Last October, I interviewed Jimmy Powell, an advanced scout for the Indiana Pacers. Jimmy has been around the NBA game for decades. He’s scouted generations of talent and worked for a number of different men. He’s seen it all. And so when Jimmy told me that Donnie Walsh is far and away the most brilliant basketball mind he had encountered, I took pause.
Walsh is currently a consultant of basketball operations for the Pacers. But most NBA fans recall him presiding over the Pacers as CEO and President for an era defined by winning basketball — the Pacers made the playoffs in 16 of his 17 years as the CEO and President.
Walsh has spent nearly four decades in the NBA. His career began in 1979 as a Denver Nuggets assistant coach. Given the longevity and consistent success of his teams, Walsh is arguably the active reigning authority of the NBA.
I spoke to Walsh earlier this month. Before asking a single question, I admitted to him that I had no defined agenda, no grand vision, no too-smart-by-half plan for our interview. I simply wanted to pick the brain of a man whose respect throughout NBA circles is unquestioned, and who has built good — and sometimes great — teams year-in and year-out.
He laughed and graciously told me that he had no agenda either and would simply answer the questions I asked. Disarmed, I thought that sounded fair enough and fired away.
What follows is a meandering back and forth with Walsh, a discussion that ranges from his days at the University of North Carolina under a first year coach named Dean Smith to his time in the Big Apple working for James Dolan restoring order to the NBA’s crown jewel franchise.
A sea of names peppered our conversation, from Jerry West to Reggie Miller, from Oscar Robertson to Raymond Felton. It was a voluminous talk, and I’ve preserved it in near totality. So I hope you enjoy reading the recollections of a basketball legend as much as I enjoyed listening.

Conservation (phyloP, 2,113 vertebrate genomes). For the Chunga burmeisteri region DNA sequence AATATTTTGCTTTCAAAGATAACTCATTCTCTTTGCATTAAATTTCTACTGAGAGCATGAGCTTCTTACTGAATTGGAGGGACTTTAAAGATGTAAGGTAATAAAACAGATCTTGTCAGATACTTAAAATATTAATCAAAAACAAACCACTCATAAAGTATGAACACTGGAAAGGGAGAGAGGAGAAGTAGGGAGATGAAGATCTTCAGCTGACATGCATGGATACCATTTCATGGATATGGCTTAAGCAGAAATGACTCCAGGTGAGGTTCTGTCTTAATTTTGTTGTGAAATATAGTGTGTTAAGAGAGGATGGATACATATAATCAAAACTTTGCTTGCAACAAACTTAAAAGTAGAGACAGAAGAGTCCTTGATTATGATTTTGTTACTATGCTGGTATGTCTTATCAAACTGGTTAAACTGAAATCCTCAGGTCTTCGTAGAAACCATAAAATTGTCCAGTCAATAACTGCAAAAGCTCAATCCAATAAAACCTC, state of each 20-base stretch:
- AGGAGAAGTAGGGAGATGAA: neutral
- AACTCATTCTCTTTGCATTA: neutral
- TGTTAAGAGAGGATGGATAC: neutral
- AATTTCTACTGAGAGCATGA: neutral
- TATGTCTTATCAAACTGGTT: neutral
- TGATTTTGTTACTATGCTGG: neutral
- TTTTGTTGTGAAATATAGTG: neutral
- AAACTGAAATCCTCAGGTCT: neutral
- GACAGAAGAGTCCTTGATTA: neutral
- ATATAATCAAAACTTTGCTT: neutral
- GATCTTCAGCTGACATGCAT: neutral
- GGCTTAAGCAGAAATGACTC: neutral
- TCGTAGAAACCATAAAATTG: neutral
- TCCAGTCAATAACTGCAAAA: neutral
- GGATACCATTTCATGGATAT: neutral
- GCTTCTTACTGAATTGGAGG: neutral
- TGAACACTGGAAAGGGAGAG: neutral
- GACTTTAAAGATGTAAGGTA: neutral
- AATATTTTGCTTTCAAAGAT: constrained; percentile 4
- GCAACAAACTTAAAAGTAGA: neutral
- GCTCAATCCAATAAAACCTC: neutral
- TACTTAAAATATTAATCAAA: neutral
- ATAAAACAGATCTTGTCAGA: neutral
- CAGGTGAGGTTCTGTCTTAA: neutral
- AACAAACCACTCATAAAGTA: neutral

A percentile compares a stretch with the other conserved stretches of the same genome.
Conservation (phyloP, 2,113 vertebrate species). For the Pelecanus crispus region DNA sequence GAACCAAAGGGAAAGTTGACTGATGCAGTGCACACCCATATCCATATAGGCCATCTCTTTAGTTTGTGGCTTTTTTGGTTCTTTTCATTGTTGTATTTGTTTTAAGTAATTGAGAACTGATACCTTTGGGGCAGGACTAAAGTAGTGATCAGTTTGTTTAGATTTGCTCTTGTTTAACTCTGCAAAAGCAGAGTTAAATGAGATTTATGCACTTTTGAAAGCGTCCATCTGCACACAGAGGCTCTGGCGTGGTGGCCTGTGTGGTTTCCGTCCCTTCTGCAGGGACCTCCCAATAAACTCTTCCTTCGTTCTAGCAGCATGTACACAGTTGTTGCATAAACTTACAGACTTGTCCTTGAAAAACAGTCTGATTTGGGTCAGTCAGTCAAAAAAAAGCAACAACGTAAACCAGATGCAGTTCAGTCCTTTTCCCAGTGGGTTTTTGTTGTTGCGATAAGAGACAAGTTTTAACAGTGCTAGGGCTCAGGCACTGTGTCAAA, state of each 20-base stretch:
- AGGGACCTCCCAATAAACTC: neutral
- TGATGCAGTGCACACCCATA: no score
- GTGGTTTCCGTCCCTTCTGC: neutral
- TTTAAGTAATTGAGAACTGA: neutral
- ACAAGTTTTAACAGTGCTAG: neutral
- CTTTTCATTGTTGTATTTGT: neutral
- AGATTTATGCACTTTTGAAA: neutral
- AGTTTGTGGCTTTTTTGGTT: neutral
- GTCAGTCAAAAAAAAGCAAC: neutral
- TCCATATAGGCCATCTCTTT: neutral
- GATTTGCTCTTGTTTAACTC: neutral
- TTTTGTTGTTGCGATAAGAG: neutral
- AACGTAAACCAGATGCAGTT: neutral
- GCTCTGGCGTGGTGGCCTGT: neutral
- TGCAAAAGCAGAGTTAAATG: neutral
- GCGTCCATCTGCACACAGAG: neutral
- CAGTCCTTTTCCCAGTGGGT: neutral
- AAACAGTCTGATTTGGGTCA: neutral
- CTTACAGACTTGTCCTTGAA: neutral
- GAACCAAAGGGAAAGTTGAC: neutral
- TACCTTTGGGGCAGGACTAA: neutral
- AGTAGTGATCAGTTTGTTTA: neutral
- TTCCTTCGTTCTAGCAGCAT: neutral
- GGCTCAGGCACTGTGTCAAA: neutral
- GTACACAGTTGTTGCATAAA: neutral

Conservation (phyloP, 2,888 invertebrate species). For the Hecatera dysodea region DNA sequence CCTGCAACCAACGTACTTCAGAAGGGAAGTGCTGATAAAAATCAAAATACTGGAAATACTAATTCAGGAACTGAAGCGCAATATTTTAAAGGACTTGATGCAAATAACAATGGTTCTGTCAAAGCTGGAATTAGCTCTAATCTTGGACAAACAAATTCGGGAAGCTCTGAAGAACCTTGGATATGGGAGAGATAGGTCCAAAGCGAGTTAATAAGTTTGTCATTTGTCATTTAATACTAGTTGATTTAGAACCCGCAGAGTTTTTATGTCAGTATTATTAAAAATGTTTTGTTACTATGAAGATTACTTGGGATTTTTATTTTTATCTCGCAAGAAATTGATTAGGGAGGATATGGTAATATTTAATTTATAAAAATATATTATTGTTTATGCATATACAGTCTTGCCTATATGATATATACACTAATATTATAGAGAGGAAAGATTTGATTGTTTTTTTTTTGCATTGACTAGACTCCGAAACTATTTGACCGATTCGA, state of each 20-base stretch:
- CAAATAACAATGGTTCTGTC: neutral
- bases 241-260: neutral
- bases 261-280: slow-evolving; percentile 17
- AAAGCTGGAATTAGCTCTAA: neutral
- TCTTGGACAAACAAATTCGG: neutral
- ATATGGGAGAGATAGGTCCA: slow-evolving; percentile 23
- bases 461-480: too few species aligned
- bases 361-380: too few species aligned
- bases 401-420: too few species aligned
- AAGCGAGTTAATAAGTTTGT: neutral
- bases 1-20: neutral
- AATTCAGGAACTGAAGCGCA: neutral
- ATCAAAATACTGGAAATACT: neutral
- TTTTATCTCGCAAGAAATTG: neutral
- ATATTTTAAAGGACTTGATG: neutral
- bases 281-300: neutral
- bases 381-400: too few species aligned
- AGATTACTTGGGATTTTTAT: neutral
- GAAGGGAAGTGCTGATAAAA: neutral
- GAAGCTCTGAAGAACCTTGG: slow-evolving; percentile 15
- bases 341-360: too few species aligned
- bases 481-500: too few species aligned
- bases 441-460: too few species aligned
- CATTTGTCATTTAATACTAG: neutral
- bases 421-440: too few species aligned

JK: You were a senior on Dean Smith’s first varsity team at North Carolina in 1961. If it’s possible to suspend the beauty of hindsight, can you tell me what you recall of playing for Coach Smith that year?
Walsh: I’ve thought about this a lot. I remember clearly when I came in as a freshman, school was about to start, and Dean brought me to the “Tin Can,” a building with a tin roof, kind of out in the woods with a basketball court in it. He was the freshman coach at this time. So he takes me and two other freshman and immediately starts coaching us on defense, just defense. I remember thinking, “I’ve never heard of some of the stuff he’s talking about.” That was the beginning for me. From day one with Dean, I realized that I didn’t know a lot about the game. I remember feeling that way quite a bit the first year.
JK: Are there any principles that Dean taught and you carried into your professional life?
Walsh: Dean had an all-encompassing view of the game. It started with defense, and he was years ahead of his time, because his defenses could switch styles at any time and without pause. So, we could start out in man-to-man, then graduate to running and jumping to double teams to zone. He had multiple defenses that could all change into the other at any time, at any place on the court.
The other thing about Dean is that he timed his practices to the second. So, if you looked on his practice sheet, you would see a water break was scheduled for 3:35:30 and then the next drill would start at 3:37. So we had exactly a minute and a half to get water.
But the most important thing about Dean? He was just a nice, nice man.
JK: Listening to you recall some of the details from that time, it sounds like Dean Smith was a mentor to you. Is that fair to say?
Walsh: He was a life mentor. There aren’t too many coaches like Dean. He has had former players who tried to emulate him as coaches, and they might get part of it – his commitment to defensive pressure, running, maybe some ball movement principles, part of it – but it’s pretty hard to replicate all of it.
JK: Is there anyone that you have mentored?